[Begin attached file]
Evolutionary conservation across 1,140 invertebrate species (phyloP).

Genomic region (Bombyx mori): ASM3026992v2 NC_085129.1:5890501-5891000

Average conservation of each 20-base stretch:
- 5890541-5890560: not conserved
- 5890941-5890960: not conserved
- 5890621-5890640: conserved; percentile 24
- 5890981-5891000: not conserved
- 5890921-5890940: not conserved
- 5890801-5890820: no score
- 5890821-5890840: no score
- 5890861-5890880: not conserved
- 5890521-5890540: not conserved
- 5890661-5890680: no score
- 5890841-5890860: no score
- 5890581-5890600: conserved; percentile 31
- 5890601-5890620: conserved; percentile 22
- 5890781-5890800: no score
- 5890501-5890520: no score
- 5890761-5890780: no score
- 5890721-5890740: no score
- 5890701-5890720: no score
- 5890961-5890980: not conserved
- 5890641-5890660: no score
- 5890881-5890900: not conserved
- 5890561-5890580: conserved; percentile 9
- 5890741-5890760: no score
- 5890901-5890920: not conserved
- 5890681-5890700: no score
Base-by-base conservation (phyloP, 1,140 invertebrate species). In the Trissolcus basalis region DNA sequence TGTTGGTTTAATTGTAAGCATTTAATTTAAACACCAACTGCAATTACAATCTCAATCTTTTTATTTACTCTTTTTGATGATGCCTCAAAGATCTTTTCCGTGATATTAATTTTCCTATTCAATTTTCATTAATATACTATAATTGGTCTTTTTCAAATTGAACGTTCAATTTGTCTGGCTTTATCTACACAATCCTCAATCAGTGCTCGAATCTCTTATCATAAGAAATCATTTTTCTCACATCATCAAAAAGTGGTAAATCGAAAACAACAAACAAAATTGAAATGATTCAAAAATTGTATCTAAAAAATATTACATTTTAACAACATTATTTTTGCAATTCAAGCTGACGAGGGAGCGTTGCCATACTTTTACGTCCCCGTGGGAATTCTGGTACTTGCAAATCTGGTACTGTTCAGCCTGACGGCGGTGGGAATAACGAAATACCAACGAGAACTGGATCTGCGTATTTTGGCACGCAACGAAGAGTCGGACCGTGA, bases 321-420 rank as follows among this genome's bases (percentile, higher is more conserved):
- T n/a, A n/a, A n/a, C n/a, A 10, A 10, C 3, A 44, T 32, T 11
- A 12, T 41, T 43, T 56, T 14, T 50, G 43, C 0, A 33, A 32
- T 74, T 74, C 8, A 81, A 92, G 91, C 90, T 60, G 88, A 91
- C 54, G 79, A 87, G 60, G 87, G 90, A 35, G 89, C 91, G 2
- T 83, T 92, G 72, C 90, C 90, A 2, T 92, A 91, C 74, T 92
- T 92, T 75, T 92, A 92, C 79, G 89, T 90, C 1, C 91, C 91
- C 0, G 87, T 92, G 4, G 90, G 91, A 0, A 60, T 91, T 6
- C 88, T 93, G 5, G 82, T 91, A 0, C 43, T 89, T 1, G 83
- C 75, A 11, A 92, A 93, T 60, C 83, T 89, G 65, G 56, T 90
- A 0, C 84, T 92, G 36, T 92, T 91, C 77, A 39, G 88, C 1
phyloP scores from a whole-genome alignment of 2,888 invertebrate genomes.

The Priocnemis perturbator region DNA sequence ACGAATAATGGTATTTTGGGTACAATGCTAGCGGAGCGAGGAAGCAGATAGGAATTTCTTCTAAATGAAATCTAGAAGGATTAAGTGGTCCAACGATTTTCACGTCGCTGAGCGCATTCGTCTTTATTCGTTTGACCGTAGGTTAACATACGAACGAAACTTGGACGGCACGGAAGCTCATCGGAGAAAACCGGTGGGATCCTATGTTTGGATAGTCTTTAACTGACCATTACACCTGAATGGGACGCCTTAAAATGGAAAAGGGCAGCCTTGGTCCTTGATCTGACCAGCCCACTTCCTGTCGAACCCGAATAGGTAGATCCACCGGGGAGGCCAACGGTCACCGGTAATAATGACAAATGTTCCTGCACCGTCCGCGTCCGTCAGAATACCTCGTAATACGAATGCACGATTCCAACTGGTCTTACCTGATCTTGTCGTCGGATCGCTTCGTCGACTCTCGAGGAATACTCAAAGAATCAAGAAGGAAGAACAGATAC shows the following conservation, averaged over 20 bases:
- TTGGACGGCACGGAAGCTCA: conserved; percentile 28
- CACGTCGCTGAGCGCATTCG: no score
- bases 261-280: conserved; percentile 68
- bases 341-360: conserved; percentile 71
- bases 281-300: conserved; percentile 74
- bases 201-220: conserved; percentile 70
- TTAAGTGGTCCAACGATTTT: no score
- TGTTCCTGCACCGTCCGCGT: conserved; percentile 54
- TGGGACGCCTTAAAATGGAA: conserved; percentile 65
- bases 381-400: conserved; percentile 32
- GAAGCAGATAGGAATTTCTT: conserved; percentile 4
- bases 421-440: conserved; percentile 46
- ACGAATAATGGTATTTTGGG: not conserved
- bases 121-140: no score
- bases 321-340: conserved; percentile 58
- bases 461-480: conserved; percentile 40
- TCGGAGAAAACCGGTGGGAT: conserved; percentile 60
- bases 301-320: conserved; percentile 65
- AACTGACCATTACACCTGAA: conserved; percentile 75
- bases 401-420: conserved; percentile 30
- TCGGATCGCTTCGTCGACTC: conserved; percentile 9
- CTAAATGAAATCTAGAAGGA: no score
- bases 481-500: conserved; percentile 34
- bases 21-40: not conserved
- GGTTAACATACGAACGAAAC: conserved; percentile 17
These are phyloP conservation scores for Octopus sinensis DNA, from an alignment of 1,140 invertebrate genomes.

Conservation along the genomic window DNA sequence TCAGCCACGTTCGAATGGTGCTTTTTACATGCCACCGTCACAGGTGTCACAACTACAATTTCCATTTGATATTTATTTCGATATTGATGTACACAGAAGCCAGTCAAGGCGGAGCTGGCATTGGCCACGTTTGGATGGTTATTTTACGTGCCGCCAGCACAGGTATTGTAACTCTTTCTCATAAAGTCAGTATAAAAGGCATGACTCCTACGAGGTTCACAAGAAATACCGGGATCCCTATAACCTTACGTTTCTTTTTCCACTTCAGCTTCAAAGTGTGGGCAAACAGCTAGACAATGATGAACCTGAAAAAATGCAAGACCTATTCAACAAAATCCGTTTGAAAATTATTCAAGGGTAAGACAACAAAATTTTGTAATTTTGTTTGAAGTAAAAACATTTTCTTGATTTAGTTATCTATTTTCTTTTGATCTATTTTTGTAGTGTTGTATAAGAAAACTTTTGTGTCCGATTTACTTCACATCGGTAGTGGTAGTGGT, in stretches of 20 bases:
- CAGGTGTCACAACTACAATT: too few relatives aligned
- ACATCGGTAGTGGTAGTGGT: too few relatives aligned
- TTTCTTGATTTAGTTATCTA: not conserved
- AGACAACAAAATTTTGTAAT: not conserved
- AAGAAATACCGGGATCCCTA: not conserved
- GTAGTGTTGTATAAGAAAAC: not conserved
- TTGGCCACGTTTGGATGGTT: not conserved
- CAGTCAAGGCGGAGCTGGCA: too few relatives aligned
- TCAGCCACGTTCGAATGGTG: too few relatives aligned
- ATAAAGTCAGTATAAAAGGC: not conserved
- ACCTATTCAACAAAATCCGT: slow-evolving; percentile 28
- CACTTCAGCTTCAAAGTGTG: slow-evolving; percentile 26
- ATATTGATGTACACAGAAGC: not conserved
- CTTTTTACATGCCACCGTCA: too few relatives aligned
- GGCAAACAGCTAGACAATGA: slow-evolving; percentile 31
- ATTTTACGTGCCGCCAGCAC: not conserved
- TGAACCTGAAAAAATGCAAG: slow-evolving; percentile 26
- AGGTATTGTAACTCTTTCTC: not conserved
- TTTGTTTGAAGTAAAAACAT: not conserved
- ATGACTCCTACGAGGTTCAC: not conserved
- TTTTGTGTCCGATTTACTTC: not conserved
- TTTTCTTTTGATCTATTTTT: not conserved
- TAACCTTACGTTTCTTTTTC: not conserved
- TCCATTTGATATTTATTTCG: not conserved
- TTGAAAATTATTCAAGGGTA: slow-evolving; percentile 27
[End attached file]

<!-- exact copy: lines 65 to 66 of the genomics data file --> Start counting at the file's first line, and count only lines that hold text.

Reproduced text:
- bases 21-40: not conserved
- GGTTAACATACGAACGAAAC: conserved; percentile 17